McLean Care and Deakin University introduce virtual reality to retirement villages

Brave new world: Peter George gets taken through a virtual training simulation by Deakin University associate professor Ben Horan on Wednesday. Photo: Peter Hardin
Brave new world: Peter George gets taken through a virtual training simulation by Deakin University associate professor Ben Horan on Wednesday. Photo: Peter Hardin

Three virtual reality scenarios have been touring the region this week as retirees at McLean Care villages were introduced to the world of virtual reality.

Deakin University have teamed up with McLean Care to implement the very first driving simulator in the country, which will eventually be permanently based in Inverell.

On Tuesday and wednesday the teams were in Inverell and Tamworth respectively, and while the driving simulator is still having the finishing touches added, the team were introducing residents to the technology with a scuba diving experience, as well as spray painting and midwife training systems.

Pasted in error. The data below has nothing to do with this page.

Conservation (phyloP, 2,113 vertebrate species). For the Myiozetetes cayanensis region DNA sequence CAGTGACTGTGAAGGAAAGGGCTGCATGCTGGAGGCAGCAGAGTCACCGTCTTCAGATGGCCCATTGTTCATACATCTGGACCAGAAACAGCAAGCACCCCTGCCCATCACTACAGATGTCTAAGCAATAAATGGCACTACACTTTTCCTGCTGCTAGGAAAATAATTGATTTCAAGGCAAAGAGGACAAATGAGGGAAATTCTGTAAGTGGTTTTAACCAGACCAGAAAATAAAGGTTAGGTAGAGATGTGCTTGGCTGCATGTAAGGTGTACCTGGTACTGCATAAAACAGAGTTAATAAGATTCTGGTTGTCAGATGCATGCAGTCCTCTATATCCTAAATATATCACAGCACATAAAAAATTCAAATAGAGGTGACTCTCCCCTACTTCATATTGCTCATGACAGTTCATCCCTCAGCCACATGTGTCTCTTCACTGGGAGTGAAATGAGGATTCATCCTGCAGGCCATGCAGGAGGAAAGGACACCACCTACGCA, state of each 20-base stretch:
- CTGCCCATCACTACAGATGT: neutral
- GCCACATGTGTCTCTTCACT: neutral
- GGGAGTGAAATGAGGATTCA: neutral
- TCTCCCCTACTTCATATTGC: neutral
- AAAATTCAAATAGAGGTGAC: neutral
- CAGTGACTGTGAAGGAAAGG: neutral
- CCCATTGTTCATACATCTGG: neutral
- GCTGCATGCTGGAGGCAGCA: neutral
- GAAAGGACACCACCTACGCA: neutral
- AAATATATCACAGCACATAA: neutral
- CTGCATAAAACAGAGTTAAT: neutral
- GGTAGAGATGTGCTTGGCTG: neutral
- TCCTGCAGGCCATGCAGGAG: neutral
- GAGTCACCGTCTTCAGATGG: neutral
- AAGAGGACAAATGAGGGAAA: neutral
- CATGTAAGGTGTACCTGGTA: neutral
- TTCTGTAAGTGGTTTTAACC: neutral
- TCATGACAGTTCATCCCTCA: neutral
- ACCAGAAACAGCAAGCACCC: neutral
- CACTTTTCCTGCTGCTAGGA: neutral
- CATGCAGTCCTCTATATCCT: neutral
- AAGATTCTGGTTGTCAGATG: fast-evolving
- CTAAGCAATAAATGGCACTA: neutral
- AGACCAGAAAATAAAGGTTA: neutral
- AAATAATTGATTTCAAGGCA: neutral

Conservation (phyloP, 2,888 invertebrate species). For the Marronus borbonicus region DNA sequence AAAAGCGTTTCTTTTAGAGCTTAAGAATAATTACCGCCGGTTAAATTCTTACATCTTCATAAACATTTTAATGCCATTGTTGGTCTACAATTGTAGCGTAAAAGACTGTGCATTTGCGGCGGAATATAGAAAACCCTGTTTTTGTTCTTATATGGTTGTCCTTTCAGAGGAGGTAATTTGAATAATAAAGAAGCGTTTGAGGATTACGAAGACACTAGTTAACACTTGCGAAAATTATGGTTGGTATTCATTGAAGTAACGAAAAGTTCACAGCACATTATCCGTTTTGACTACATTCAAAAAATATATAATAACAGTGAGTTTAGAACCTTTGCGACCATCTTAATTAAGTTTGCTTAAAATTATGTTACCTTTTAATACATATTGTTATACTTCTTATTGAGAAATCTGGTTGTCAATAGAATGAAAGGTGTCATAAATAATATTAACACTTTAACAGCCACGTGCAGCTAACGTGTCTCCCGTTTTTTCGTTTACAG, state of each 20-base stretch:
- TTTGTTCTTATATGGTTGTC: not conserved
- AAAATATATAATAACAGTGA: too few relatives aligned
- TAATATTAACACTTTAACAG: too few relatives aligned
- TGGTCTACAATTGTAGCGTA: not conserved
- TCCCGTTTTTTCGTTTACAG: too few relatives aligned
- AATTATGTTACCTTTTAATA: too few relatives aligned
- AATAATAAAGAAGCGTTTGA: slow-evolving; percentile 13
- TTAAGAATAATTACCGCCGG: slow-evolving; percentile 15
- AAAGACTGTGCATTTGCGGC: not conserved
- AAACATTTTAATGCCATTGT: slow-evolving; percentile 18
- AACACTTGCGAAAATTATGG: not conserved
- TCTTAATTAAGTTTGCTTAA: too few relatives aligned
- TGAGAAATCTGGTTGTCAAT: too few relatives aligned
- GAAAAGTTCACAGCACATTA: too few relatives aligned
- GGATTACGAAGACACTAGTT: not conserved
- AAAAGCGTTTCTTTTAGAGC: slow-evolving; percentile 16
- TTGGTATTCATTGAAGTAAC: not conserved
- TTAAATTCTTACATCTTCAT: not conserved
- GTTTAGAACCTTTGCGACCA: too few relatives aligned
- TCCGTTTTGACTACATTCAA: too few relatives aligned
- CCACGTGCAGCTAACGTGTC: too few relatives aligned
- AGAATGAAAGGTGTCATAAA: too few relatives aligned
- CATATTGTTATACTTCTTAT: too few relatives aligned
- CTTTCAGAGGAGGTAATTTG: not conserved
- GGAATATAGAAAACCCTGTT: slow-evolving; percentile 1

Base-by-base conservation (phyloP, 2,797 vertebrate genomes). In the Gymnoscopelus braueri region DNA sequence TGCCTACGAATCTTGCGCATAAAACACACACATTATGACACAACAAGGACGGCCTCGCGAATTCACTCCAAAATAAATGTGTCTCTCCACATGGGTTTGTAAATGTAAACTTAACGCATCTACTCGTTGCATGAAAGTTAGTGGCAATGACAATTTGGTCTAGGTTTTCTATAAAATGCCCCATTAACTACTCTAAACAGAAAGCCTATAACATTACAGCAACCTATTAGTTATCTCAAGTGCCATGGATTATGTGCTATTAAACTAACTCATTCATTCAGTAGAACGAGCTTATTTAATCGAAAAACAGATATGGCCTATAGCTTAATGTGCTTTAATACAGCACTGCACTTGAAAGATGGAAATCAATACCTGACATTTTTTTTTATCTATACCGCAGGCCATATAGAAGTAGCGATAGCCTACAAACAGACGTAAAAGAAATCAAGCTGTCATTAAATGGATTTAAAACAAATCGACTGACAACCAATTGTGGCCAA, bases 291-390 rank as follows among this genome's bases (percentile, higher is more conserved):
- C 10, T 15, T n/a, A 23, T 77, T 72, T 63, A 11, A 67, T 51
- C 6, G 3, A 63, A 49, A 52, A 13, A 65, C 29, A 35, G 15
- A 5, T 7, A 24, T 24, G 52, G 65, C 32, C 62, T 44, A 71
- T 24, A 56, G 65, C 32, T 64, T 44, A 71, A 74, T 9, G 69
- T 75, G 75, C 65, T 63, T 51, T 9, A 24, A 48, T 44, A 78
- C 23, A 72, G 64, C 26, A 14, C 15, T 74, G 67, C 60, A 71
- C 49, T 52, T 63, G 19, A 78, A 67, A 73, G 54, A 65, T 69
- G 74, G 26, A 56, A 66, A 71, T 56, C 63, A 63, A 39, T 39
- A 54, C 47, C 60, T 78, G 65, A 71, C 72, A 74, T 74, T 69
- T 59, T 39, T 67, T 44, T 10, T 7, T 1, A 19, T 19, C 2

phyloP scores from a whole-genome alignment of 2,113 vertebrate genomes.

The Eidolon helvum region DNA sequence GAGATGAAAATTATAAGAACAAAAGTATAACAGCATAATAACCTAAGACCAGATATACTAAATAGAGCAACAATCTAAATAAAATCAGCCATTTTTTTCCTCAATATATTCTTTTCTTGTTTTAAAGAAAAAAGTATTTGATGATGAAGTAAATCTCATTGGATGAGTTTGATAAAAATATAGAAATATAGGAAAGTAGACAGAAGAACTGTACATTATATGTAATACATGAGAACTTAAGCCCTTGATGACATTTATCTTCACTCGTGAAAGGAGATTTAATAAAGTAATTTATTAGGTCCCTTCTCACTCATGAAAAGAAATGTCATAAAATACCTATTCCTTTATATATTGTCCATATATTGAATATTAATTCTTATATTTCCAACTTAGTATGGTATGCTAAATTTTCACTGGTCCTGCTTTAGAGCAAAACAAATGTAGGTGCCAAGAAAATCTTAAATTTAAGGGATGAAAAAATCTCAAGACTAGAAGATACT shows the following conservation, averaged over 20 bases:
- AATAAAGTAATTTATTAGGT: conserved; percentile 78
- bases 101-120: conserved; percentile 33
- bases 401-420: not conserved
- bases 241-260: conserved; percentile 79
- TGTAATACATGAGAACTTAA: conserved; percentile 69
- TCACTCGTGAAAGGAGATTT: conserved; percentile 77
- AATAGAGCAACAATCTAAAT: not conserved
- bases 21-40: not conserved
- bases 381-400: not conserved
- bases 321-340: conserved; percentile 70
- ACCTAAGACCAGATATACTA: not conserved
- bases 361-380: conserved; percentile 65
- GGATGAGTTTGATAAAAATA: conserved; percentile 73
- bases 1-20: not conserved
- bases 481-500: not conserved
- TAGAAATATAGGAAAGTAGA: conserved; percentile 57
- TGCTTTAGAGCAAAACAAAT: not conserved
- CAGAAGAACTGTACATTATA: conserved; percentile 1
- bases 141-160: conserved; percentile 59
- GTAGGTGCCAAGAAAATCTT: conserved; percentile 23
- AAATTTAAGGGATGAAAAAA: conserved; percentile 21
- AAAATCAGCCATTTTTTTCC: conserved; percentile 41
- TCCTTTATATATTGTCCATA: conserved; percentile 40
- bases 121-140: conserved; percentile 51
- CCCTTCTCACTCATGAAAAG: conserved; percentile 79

The end result will see a full car installed in Inverell where residents will be able to practice driving in a virtual carbon copy of Inverell, which will not only measure their driving abilities but also monitor things like anxiety and confidence, according to McLean Care CEO Sue Thomson.

“For older people a driver’s license is a symbol of freedom and independence,” she said.

Through the looking glass: Don Guyer could barely believe his own eyes after experiencing the virtual reality scuba dive on Wednesday. Photo: Peter Hardin

Through the looking glass: Don Guyer could barely believe his own eyes after experiencing the virtual reality scuba dive on Wednesday. Photo: Peter Hardin

“The driving simulator will allow them to practice and make their own decisions.” 

Mrs Thomson also said that the idea that the older generations aren’t interested or won’t connect with new technologies as “as an absolute myth”.

“They love engaging with the technology and have really embraced it,” she said.

“We believe we have a really valuable product here that could eventually be used across a huge variety of applications.”